When I need a Bible, I reach for my husband’s.
It’s leather-bound with his name embossed on the front. His parents gave it to him. Tucked inside is a fabric cross his mom needle-pointed with a few spindly pink irises. Parts of the spine are cracked and peeling off glossy finish, and it has a few dog-eared pages, but it’s a solid Bible, with decades left of wear in it.
In that way, it’s a lot like mine.
My Bible is upstairs. It’s also an NIV translation, also slightly dog-eared and worn, also given to me by my parents, also with precious mementos tucked inside.
Except I open it less and less.
The main difference between the two copies is what’s written inside. In my husband’s Bible, the pages contain only the Scriptures, the text itself, the study notes, the printed material.
Mine, on the other hand, is filled with tiny, anxious handwriting: underlining, sermon notes, exhortations I wrote to myself in college, and underneath it all, a yearning. A terrible, terrible yearning.
Because when I wrote all that marginalia back in college, I thought the effort would transform me. I thought the way I read the Bible would save me. I thought studying Scripture would help me, would purify me, would redeem me. I thought knowing the Bible would fix me. I thought doing all of that well, often, enough would bring me before the throne of grace itself.
And that’s how I read that leather-bound Bible. With a panicked urgency and a harsh discipline, daily, as though I might use each verse to scrape my heart clean.
I abandoned the practice after college, when I started therapy for depression and old hurts. I closed that Bible and I put it away, and I didn’t open it again for years. I got healthier.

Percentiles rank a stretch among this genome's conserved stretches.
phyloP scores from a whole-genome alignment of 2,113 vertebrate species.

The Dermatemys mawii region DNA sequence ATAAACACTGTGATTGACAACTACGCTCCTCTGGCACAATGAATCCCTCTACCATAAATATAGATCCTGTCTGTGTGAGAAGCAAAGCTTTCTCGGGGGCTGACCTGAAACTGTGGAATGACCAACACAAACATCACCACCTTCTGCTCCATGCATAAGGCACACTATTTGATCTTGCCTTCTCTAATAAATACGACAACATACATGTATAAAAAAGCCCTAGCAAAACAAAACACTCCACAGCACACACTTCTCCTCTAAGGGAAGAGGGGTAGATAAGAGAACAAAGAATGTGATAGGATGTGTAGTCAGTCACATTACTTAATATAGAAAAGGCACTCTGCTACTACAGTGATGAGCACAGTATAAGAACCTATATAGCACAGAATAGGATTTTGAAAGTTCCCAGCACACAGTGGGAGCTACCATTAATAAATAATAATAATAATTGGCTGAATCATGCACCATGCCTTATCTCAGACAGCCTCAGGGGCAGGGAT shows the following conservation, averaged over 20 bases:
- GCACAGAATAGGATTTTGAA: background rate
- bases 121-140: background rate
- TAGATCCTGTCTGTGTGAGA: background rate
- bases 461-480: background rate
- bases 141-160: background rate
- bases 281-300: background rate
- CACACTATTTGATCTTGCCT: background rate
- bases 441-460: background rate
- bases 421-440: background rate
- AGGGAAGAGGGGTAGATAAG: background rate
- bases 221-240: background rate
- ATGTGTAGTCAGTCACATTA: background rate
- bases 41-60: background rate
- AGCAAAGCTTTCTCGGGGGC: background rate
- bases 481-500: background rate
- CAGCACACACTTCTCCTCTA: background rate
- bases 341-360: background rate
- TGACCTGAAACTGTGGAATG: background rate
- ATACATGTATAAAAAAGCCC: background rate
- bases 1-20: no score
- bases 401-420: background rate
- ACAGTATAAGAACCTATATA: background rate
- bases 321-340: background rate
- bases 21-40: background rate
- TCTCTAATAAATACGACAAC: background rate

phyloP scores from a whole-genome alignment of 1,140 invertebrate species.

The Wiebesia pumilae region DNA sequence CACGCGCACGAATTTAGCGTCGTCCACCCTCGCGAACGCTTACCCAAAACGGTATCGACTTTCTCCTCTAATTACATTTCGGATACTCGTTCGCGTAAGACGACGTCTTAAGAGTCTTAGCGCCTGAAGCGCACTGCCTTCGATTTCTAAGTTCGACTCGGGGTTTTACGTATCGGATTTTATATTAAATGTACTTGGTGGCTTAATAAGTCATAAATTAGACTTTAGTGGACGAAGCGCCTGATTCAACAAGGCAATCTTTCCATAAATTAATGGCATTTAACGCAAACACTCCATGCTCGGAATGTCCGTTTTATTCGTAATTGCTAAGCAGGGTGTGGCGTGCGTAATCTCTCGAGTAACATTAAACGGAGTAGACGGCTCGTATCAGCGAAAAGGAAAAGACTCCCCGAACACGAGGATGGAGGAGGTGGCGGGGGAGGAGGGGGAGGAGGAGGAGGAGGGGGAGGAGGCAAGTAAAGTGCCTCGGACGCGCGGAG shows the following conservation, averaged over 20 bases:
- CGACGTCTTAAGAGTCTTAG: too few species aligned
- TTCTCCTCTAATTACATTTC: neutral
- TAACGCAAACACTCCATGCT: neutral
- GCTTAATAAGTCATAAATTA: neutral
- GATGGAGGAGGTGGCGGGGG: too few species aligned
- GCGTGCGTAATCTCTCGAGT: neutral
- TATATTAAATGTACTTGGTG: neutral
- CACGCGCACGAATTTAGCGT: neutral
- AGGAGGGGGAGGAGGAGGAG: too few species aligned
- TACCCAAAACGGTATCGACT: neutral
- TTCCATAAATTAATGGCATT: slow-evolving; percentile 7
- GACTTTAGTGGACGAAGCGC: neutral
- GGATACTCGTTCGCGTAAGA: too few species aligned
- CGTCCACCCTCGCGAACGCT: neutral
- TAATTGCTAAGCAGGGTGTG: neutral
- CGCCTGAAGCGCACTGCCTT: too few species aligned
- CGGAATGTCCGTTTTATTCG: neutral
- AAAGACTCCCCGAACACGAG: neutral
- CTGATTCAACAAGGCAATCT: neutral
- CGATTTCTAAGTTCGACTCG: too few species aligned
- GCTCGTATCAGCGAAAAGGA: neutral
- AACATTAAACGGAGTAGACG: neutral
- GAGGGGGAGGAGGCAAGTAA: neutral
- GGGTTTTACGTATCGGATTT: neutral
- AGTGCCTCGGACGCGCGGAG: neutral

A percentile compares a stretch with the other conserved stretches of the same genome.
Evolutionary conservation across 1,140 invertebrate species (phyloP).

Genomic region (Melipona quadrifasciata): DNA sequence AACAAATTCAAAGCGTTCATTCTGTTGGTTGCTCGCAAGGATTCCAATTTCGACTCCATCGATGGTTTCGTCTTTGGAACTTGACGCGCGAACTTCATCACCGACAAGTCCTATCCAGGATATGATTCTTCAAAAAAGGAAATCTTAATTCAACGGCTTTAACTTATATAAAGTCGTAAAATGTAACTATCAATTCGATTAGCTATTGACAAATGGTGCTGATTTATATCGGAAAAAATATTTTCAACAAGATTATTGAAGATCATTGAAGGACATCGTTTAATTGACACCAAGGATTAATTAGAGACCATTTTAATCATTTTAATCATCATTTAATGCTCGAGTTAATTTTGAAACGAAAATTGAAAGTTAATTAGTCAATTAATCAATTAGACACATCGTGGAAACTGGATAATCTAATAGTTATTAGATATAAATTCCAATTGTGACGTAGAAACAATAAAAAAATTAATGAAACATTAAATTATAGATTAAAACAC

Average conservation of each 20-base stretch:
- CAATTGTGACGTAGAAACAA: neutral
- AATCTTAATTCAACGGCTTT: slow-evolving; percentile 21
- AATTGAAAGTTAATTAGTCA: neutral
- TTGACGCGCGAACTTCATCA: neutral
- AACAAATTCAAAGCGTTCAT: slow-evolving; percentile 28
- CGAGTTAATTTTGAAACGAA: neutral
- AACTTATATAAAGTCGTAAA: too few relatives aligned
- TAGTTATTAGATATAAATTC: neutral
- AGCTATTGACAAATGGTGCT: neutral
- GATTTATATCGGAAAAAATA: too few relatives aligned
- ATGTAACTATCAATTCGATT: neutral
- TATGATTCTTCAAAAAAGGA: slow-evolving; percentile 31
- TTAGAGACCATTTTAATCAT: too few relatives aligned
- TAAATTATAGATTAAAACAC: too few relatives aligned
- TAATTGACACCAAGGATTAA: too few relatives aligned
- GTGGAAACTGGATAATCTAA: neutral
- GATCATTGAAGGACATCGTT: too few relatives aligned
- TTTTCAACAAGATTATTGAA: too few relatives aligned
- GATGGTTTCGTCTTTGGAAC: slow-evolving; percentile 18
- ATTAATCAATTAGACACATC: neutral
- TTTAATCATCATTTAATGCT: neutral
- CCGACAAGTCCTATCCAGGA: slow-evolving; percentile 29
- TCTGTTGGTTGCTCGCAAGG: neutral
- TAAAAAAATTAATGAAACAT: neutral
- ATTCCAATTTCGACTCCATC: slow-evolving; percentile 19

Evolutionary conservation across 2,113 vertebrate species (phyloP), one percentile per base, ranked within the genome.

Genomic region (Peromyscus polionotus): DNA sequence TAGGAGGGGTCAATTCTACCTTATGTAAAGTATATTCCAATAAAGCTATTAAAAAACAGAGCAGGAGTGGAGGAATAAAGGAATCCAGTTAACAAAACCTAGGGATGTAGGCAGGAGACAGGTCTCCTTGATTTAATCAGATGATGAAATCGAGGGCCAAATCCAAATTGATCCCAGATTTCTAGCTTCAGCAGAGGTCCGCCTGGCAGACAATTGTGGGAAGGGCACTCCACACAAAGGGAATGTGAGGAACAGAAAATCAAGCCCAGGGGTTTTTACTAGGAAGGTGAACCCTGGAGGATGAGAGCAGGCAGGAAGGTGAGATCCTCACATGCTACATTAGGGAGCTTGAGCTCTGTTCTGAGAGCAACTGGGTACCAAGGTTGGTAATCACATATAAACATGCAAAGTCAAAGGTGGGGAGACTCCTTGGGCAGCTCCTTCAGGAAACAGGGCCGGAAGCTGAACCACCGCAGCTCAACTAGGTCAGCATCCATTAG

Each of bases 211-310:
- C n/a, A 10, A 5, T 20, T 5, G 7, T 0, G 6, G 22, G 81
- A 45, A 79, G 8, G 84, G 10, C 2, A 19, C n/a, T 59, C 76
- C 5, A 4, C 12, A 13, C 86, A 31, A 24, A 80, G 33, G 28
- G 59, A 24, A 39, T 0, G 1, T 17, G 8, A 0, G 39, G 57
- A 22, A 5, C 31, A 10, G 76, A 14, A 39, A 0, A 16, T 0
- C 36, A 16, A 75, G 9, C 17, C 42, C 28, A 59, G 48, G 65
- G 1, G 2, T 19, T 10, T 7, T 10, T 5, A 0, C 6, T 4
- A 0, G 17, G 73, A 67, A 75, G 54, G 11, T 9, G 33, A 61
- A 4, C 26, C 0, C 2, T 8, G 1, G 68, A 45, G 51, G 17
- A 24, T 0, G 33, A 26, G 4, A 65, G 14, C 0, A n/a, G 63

And I thought, every so often, that I would try again. Not to read the Bible as a substitute for Jesus, but with soft eyes and gentleness. Knowing that it could be life-giving.
I would open my Bible, hoping I could find some happy medium between nothing and obsessive compulsion.
But invariably, the anxiety would start a few days in. I would dread that Bible. Reading it always took me back to the fear I’d felt before.
I would try harder, and harder, until I recognized that I was back in the fear and compulsion that had driven me away from the Bible in the first place.
So I’d put my Bible away again, and feel like weeping.
About two years ago, something changed. One afternoon, I gave up reading the Word again, and I wondered, seriously, if I could even call myself a Christian. After all, what did you call a believer that couldn’t open a Bible?
Later that night I couldn’t sleep. I made my way downstairs with the thick blanket of failure weighing down my heart.
I usually feel better after I stretch, so I did a sun salutation. On a whim, I turned it into body prayer, imagined raising my arms up to Jesus, bowing before him.
And then I fell apart when I got to child’s pose.
“Oh, Jesus, help,” I cried. “I don’t want to leave you. Please don’t leave me. I just don’t understand why I can’t read your Word.”
There in the dark, I felt God draw near to me, and I realized that I had no reason to be afraid. It wasn’t the Bible I was longing for, anyway. It was Jesus.
What changed after that day is I stopped being afraid, and I started paying attention.
I noticed that I felt hungry for the scripture set to music. For Bible verses tucked into liturgy like jewels. I noticed that when I read the Psalms, they broke me down and put me back together all at once. I noticed that when I opened the Bible when I felt hungry, it fed me. And if I didn’t feel hungry, it made me panic.
The more I paid attention to my soul crying out in pleasure or pain, the more I loved the Bible.
And I noticed, after a long, long time, that if I opened a Bible that was free of my past, I wouldn’t cringe when I read it.
Perhaps someday I’ll get a new copy of Scripture for myself. I’d buy something plain, without study notes, maybe in a different translation. Maybe I’d press a few flowers into its pages or ask my daughters to make me some bookmarks out of ribbons.
But for now, I’m keeping things simple. It feels good to make do with my husband’s Bible, and navigate its slightly unfamiliar edition, and remember his mother as I flip through it, and read, with relief, its wonderfully plain pages.
Originally written for Cara Strickland’s site.